• Pennsylvania, Georgia - these states have addressed in their corporate statutes what the duties and rights of the board of directors in the case of a take over and poison pill and therefore allow dead hand pills and no hand pills. The board in Pennsylvania allows that the board can consider a number of things in redeeming the pill and the board does not have to redeem the pill. The board has no difference board of proof in a take over/ pill context than it does in any other context.


  • Smith v. Van Gorkam - Held that the board was grossly negligent in approving and going forward with the merger at $55 a share. The court claims that they do not have a true fiduciary out. Van Gorkam thought that we had an implied fiduciary out because directors should have those. The court found this because there was process lacking in the agreement:
    • The board got nothing in advance
    • There was a short meeting
    • There was valuation done
    • There was no adequate market check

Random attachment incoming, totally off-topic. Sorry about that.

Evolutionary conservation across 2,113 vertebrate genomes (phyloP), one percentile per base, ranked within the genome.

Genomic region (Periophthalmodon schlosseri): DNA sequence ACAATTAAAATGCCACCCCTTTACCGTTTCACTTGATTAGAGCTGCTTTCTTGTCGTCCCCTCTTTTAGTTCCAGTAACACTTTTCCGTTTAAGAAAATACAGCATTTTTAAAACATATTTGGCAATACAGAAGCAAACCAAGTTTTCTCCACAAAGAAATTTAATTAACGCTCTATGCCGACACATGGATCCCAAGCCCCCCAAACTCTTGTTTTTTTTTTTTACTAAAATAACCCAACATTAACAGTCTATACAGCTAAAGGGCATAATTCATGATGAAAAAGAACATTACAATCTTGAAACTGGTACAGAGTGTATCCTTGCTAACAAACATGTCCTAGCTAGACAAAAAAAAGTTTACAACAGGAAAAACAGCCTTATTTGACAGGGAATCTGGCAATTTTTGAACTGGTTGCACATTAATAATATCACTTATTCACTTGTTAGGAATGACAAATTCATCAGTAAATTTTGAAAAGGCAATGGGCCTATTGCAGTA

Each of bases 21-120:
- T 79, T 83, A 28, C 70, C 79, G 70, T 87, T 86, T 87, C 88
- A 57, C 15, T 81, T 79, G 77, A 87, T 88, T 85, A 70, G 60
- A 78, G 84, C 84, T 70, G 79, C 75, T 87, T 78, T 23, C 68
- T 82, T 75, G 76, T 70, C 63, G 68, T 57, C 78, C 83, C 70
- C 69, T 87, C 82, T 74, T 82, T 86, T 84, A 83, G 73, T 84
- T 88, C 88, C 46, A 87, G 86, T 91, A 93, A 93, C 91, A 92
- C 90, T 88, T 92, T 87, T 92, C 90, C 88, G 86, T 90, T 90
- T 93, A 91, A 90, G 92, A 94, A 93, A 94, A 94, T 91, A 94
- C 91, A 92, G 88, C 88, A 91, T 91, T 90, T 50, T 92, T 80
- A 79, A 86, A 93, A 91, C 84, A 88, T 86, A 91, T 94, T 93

• Smith lead to the passing of 102(b)(7). If this had been in place during Smith, then there likely would not have been liability.
  • Mear negligence or gross negligence is not enough for bad faith. You need either subjective bad fair or objective conscious disregard of duty ("super recklessness")
  • Revlon -


  • The court states that even if we held that Revlon duties were held, there would not be a different result.
  • The main concept that guides the court is that there are some draconian business measures. In this case when you have a draconian, preclusive provision in the merger agreement with large shareholder who are directors.
  • This was an official defensive measure of the company rather than two official stockholders who can do what they want with their shares.
  • The dissent claims that this is a perfectly legitimate business judgement that this is how the company is going to enhance shareholder value here, given that the Genesis is real, and the "draconian" measures are what it took to get the best offer on the table, and it was uncertain if the Omnicare deal was going to go through. If certain measures are required to make sure the best value goes through, this seems to be allowed in Unocal and Revlon, and McMillan. (Question: is there tension between what the teachings between Unocal and OmniCare)
  • Some cases suggest that although there are a number of offers in front of a company, it is a business judgement to determine if the offer is real or not.